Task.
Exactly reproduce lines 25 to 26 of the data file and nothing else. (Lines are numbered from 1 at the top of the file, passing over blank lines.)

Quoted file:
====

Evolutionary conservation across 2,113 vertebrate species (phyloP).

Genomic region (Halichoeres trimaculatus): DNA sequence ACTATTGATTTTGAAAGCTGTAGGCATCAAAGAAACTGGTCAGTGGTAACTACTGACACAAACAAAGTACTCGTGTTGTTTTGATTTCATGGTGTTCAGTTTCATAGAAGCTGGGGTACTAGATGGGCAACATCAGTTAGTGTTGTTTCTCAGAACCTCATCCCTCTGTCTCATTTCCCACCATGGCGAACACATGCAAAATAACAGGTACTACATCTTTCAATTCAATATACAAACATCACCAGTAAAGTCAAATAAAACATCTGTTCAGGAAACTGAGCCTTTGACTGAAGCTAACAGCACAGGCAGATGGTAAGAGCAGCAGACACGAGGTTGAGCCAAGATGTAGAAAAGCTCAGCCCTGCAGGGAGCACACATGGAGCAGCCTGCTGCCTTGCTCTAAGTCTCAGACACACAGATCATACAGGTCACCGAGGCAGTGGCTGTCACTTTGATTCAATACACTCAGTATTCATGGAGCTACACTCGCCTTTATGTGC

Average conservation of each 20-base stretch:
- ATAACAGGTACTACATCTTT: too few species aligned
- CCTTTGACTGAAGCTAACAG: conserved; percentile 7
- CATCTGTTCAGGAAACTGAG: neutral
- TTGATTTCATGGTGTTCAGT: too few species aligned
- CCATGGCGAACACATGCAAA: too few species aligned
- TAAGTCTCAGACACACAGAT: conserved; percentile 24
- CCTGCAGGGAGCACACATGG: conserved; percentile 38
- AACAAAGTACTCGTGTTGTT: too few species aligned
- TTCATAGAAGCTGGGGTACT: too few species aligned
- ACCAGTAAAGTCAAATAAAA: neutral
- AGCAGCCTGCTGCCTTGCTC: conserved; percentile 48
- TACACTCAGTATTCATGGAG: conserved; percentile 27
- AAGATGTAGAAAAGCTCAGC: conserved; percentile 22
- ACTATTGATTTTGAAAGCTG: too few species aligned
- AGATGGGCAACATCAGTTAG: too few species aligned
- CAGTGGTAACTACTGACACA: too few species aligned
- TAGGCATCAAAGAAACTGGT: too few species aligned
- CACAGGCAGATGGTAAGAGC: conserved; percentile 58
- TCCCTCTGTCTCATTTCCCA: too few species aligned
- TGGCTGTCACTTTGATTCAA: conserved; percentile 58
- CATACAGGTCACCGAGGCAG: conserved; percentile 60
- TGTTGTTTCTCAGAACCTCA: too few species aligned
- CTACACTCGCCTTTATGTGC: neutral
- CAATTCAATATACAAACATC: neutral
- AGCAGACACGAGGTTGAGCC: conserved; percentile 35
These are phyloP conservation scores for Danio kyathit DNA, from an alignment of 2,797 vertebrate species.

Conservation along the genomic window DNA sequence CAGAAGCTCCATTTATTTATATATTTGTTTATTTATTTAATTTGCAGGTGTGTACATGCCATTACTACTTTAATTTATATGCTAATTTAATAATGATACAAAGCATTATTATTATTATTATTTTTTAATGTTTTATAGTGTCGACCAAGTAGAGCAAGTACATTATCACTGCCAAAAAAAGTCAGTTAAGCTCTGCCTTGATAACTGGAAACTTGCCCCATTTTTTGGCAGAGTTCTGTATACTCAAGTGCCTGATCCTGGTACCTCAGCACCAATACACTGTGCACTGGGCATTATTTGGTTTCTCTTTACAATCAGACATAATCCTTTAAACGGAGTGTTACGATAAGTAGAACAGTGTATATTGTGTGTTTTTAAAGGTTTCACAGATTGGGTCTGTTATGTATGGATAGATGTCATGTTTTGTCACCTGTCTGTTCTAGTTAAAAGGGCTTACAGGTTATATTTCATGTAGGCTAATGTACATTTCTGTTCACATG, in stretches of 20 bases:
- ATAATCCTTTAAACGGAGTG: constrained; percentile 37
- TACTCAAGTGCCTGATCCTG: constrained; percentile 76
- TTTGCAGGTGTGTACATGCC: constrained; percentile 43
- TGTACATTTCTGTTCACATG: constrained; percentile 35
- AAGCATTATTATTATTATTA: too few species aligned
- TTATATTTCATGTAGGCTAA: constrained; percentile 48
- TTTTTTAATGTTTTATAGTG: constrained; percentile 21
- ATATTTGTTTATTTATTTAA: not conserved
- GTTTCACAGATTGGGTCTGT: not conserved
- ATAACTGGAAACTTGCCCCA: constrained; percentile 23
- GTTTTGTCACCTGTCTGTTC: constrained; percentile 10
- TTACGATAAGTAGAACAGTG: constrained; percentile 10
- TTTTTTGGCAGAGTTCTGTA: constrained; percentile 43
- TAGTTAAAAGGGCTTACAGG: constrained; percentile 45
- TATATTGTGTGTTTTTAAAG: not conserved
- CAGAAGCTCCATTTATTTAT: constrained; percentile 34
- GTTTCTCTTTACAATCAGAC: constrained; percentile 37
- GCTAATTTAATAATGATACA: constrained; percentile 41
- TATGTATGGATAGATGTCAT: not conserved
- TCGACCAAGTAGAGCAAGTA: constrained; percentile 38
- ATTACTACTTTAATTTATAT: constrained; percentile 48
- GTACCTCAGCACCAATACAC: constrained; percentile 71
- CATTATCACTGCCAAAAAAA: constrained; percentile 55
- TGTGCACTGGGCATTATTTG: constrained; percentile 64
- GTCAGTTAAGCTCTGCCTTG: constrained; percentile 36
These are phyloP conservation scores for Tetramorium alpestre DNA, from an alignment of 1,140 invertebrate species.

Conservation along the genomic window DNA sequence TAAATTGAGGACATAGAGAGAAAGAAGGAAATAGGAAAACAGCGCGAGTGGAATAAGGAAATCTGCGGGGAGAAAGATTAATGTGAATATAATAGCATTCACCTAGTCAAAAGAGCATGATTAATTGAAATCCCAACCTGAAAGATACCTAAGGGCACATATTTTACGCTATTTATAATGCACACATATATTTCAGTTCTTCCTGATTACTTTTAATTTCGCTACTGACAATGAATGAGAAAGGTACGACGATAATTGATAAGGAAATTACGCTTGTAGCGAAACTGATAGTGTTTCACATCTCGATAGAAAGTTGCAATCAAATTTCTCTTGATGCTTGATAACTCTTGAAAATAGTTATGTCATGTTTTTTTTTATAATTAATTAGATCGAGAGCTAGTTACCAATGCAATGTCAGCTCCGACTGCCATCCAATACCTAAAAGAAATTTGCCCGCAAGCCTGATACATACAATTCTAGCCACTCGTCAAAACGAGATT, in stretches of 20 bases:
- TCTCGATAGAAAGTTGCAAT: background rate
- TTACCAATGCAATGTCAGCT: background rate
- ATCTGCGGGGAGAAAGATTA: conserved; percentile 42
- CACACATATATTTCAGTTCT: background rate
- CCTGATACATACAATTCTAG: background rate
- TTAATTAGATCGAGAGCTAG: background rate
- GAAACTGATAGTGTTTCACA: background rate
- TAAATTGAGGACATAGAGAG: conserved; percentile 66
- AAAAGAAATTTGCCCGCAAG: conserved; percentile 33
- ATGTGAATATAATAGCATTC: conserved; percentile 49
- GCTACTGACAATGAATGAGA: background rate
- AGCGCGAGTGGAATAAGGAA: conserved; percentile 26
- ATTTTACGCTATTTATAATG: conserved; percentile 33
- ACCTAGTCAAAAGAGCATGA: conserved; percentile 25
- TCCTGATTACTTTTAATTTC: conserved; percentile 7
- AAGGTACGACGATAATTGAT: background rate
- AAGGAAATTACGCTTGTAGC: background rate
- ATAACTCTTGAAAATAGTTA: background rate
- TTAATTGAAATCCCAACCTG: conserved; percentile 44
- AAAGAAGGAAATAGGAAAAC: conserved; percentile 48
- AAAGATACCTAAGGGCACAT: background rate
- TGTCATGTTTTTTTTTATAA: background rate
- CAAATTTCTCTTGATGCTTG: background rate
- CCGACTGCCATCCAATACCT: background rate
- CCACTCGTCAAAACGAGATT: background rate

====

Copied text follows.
- TGTTGTTTCTCAGAACCTCA: too few species aligned
- CTACACTCGCCTTTATGTGC: neutral